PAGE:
Canadian Women Dominate Grammys

This article was originally published in Maclean’s magazine on March 11, 1996. Partner content is not updated.

This article was originally published in Maclean’s magazine on March 11, 1996. Partner content is not updated.


Twain, Shania in Concert

Canadian Women Dominate Grammys

 It was ladies' night at the Grammy Awards in Los Angeles last week - Canadian ladies. Ottawa-born rocker Alanis Morissette led the pack, scooping up four Grammys. Her hit single, You Oughta Know, captured best rock song and best female rock performance. Jagged Little Pill, her frankly sexual breakthrough CD, which has sold eight million copies worldwide, also won album of the year and best rock album. Groundbreaking folk singer Joni Mitchell walked away with two gramophone statuettes, for pop album of the year and best recording package, for her Turbulent Indigo. And Timmins, Ont.'s gift to country music, Shania Twain, picked up best country album honors for The Woman in Me.

In all, Canadians claimed a record 12 Grammys at the 38th annual ceremony. Other winners:

1) Charles Dutoit, conductor of the Montreal Symphony Orchestra, for best opera recording for Berlioz: Les Troyens.

2) Toronto-area jazzman Rob McConnell, for best instrumental arrangement with accompanying vocals (I Get a Kick Out of You, with Mel Torme).

3) Toronto's Rob Bowman, for best album notes for The Complete Stax-Volt Soul Singles,Volume 3: 1972-1975.

4) Toronto-based jazz arranger Robert Farnon for best instrumental arrangement for Lament.

5) Montreal-based director François Girard for best long-format video for Secret World Live.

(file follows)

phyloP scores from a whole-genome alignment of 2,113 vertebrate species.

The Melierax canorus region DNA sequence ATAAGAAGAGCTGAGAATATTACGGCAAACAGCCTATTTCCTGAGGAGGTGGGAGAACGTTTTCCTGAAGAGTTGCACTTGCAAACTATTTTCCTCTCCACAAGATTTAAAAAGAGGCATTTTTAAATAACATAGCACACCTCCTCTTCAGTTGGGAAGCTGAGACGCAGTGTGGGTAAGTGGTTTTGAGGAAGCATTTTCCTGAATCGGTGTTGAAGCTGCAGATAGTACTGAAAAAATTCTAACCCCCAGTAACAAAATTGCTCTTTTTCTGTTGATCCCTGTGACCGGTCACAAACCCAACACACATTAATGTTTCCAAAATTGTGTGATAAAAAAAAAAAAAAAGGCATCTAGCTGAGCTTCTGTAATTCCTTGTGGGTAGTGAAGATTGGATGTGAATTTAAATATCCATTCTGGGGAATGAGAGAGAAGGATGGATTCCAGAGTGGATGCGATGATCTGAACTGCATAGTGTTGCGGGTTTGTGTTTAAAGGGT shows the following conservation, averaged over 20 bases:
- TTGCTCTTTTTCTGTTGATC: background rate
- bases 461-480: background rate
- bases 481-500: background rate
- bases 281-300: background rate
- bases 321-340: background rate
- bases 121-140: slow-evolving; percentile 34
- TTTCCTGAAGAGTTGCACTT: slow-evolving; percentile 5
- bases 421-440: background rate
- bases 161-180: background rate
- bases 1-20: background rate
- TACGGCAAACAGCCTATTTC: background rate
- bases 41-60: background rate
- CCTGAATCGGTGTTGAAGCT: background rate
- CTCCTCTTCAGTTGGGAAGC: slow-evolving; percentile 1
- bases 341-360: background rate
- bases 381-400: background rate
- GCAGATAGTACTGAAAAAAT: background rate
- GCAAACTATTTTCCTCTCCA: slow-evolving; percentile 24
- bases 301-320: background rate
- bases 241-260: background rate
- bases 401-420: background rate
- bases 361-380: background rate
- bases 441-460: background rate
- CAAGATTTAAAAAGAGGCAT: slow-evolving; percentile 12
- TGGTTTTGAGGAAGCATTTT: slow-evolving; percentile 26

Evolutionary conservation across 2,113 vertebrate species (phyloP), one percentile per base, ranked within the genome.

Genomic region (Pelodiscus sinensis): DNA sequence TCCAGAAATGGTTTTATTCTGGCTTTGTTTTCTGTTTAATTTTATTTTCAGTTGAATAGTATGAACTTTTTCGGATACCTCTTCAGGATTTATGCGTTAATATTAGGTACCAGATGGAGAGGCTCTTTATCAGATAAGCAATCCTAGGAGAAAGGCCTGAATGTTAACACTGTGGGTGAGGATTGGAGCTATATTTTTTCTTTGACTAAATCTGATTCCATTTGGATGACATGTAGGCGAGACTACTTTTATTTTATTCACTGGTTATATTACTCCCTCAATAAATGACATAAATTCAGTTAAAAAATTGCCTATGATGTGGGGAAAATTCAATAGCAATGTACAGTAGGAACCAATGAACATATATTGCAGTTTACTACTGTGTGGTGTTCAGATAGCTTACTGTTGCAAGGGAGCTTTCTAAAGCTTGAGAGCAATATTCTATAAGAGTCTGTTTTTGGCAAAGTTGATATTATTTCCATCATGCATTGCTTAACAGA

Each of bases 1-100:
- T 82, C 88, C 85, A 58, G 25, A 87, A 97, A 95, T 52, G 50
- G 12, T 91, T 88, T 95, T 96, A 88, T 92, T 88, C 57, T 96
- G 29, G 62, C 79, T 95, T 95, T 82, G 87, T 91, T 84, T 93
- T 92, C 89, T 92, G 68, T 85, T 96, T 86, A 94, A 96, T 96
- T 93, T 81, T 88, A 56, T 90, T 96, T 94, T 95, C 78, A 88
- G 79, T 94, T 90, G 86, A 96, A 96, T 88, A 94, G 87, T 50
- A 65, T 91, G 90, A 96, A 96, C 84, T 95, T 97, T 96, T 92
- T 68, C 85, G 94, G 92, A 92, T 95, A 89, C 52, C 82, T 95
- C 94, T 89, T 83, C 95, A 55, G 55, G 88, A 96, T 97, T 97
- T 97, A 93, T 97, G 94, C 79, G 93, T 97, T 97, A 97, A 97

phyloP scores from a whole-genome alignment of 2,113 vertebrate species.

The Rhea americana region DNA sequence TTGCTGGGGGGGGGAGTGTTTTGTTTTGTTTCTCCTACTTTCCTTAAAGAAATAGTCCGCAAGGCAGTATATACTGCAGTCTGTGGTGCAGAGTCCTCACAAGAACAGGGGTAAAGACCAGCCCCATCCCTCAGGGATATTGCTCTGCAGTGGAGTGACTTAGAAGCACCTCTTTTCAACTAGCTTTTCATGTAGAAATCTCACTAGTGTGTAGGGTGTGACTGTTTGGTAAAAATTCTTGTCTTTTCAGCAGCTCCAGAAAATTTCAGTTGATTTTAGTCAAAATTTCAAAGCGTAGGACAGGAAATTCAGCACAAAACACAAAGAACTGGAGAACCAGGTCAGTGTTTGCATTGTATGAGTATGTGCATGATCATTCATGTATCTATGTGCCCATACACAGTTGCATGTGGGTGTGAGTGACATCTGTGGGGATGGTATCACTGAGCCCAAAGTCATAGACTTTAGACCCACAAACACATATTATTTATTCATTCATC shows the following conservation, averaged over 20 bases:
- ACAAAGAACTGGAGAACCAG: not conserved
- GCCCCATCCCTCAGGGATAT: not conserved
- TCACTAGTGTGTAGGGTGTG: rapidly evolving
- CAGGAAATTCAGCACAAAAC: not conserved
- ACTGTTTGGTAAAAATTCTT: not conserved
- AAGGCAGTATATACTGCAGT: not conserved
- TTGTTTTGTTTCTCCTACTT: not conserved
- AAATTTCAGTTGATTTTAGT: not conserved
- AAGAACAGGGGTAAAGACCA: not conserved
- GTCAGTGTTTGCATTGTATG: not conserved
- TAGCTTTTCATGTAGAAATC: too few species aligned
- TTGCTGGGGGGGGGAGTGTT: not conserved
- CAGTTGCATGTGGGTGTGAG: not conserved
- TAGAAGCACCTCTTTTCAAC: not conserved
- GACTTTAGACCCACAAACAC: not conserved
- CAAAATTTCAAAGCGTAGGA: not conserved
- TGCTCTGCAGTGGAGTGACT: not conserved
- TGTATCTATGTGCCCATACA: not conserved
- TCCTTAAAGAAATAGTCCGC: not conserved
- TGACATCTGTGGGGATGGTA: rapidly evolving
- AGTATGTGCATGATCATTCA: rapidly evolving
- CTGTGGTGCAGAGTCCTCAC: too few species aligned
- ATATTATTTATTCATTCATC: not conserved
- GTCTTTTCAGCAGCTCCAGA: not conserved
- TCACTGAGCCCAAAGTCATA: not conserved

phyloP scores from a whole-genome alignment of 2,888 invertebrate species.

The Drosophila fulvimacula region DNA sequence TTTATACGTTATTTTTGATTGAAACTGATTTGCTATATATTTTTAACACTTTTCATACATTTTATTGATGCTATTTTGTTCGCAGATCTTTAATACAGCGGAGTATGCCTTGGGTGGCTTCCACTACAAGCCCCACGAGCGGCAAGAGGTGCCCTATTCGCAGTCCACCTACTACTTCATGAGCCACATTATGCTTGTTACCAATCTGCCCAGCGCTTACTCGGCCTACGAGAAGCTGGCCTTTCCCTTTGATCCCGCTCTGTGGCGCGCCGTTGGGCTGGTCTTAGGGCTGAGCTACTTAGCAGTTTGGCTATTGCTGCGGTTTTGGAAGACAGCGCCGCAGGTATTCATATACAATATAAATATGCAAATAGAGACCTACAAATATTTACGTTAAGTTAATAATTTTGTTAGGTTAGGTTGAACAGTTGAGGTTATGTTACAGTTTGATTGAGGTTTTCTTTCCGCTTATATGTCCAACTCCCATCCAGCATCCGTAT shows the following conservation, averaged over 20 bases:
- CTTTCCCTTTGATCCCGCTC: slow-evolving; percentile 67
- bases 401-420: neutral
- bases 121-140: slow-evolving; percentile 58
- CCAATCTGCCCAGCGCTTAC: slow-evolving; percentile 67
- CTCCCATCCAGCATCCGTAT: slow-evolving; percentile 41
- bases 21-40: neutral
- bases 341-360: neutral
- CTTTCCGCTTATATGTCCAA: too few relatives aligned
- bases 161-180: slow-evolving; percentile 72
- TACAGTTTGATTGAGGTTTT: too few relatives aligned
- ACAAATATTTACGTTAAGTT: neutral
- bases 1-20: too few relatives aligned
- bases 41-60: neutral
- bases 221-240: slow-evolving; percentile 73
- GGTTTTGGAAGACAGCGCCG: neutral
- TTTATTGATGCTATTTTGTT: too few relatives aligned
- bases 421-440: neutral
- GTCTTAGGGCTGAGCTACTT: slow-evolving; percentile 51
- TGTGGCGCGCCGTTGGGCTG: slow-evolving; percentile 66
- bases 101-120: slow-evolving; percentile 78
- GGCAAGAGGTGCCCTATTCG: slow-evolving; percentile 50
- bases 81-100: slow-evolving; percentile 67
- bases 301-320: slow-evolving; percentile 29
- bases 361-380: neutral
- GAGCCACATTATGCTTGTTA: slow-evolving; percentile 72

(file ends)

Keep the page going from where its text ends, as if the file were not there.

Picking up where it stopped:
But it also was the year that the Los Angeles-based National Academy of Recording Arts and Sciences, the industry group in charge of the Grammys, finally bowed to pressure to recognize cutting-edge acts. The 21-year-old Morissette prevailed despite pre-show speculation that she had too many rough edges for the Grammys. And pop star Mariah Carey, tied with Morissette for the most nominations (six each), went away empty-handed. Morissette drew some gasps from the audience as she performed her hit, complete with the F-word and references to oral sex. (CBS lowered the volume of its live broadcast at critical points.) And, continuing her tradition of shunning the media, she did not join other winners to talk to the reporters afterwards and declined Canadian interview requests. That meant her signature quote for the evening, uttered after she accepted the best female rock vocalist award, was open to various interpretations: "This does not represent the fact that I am better than any of the other women nominated." But that may simply have been understandable jitters of a newcomer who had just prevailed over Joan Osborne and Carey. She hit the nail on the head, though, when she continued: "It does represent that people connected with what we wrote."

Other signs that the Grammys are trying to be more hip: British soul singer Seal won record of the year and song of the year for the ballad Kiss From a Rose. And grunge rockers Pearl Jam took the Grammy for best hard rock performance for Spin the Black Circle.

Interestingly, the three successful Canadian women all record in the United States, and two of them, Mitchell and Twain, are permanent U.S. residents. "I never really was aware of the border," Twain said backstage. Now a resident of upstate New York with her husband, record producer Robert John (Mutt) Lange, she added: "I like to keep it that way actually, even now."

Maclean's March 11, 1996